Although supply chain congestion has been the theme of 2021 and doesn’t appear to be ending anytime soon, there may be a glimmer of hope on the horizon: declining container prices. And in the wake of the backlash to the advent of container dwell fees at Southern California gateways in October, both the Ports of Los Angeles and Long Beach have yet again postponed the fines until Monday.
From August to November, the average container price at the Port of Los Angeles dropped 10.7 percent, while rates at the Port of Long Beach similarly dipped 10.5 percent, according to data from online container trading and leasing marketplace Container XChange. And in the Port of Savannah, 40-feet high container costs dropped 11.8 percent from September to November.
Container XChange expects container prices to level off at “a new normal” of at least twice the pre-pandemic cost by the end of 2022, according to CEO and co-founder Dr. Johannes Schlingmeier.
Overall, the average one-way leasing pickup charges on containers shipped from China to the U.S. have slowed down after a September peak of $1,912 per container to $1,785—a 6.6 percent decrease.
The logistics service provider also said that U.S. ports in general are showing “very high” container availability index (CAx) values when compared to 2019 and 2020 values.
The CAx is an index developed to monitor the availability of containers in certain ports through the import and export moves of full containers. A CAx value of 0.5 means that the same number of containers leave and enter a port in the same week. CAx values of greater than 0.5 means that more containers enter, while CAx values of less than 0.5 establish that more containers leave a specific port. The CAx is calculated based on the tracking data of what Container XChange says is millions of containers, collected from shipping lines, depots and terminals.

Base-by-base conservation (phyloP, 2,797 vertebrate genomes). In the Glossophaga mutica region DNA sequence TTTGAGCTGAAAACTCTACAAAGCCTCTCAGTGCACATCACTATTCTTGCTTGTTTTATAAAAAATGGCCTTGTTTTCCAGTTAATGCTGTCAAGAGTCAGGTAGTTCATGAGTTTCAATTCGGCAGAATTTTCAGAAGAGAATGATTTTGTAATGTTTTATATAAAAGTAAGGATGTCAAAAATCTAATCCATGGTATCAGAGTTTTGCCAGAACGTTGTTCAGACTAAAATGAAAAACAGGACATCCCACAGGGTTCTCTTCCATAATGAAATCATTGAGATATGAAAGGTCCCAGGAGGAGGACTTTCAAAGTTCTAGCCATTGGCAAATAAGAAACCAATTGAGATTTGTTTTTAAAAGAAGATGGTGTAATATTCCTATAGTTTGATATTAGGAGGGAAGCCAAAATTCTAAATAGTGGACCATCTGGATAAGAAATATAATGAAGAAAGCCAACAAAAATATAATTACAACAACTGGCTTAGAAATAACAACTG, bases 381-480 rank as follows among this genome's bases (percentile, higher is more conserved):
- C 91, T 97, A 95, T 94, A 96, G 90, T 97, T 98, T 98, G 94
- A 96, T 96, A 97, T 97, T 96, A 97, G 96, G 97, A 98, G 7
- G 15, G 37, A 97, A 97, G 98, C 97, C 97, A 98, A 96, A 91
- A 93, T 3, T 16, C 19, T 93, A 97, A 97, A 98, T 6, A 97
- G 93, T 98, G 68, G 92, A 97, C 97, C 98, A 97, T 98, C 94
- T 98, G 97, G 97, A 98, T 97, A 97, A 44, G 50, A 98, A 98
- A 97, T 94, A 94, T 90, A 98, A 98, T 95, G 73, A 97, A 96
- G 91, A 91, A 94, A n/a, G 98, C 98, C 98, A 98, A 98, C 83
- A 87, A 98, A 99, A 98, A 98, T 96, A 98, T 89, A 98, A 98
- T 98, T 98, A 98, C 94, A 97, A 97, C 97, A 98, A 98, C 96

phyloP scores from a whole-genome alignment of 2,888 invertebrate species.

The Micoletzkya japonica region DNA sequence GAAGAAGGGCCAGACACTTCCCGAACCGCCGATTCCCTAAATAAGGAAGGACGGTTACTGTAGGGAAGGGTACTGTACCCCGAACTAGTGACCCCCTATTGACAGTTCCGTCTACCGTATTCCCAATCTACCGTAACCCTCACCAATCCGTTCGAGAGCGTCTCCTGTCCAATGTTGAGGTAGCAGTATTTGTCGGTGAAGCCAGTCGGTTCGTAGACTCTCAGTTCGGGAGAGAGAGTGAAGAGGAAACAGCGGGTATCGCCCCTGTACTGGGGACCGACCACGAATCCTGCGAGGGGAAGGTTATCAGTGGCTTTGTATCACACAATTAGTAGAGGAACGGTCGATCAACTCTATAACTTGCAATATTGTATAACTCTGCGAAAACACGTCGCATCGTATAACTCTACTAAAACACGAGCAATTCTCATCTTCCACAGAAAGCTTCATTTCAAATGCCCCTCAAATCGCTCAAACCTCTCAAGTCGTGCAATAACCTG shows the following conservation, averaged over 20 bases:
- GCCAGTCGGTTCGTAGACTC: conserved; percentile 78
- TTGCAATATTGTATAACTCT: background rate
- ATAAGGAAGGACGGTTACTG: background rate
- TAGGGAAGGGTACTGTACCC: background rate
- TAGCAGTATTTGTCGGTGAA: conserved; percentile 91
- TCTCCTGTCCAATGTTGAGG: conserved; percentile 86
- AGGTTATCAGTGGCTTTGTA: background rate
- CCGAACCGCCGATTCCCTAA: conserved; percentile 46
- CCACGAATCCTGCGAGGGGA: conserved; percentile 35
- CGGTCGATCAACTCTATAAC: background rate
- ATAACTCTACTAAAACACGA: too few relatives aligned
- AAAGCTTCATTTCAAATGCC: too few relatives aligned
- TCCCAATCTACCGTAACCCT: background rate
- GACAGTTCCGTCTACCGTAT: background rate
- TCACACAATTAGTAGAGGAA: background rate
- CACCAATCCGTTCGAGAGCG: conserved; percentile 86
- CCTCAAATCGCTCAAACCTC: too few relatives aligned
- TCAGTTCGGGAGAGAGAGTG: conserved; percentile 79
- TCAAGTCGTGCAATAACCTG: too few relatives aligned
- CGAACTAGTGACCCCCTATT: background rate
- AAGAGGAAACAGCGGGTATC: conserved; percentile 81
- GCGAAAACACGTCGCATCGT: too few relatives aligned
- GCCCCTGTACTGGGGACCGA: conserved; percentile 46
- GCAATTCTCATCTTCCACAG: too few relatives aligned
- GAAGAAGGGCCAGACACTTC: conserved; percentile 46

For example, the CAx at the Port of Long Beach is 0.88 for the week of Nov. 22-29, which is the highest since the year 2019. On the same week over the past two years, the index values stood at 0.67 in 2019 and at 0.68 in 2020. Both the Long Beach and Los Angeles ports have consistently shown CAx values higher than 0.80 since the beginning of the year, the service said.
And while the Port of Oakland showed a range of CAx values between 0.36 and 0.65 throughout 2020, this range has skyrocketed to fluctuate between 0.70 and 0.96 in 2021. Over in the Port of Savannah, the index currently stands higher than its West Coast counterparts at 0.94, well ahead of the 0.81 in 2020 and 0.84 in the year 2019 during the same week. The situation is similar at other marine gateways including Seattle and Tacoma, Wash.
The firm says that values consistently above 0.70 indicate that these ports have been importing an increasing number of containers for a long period, also negatively impacting the exports.
On a global scale, approximately 78 ports recorded CAx values higher than 0.50.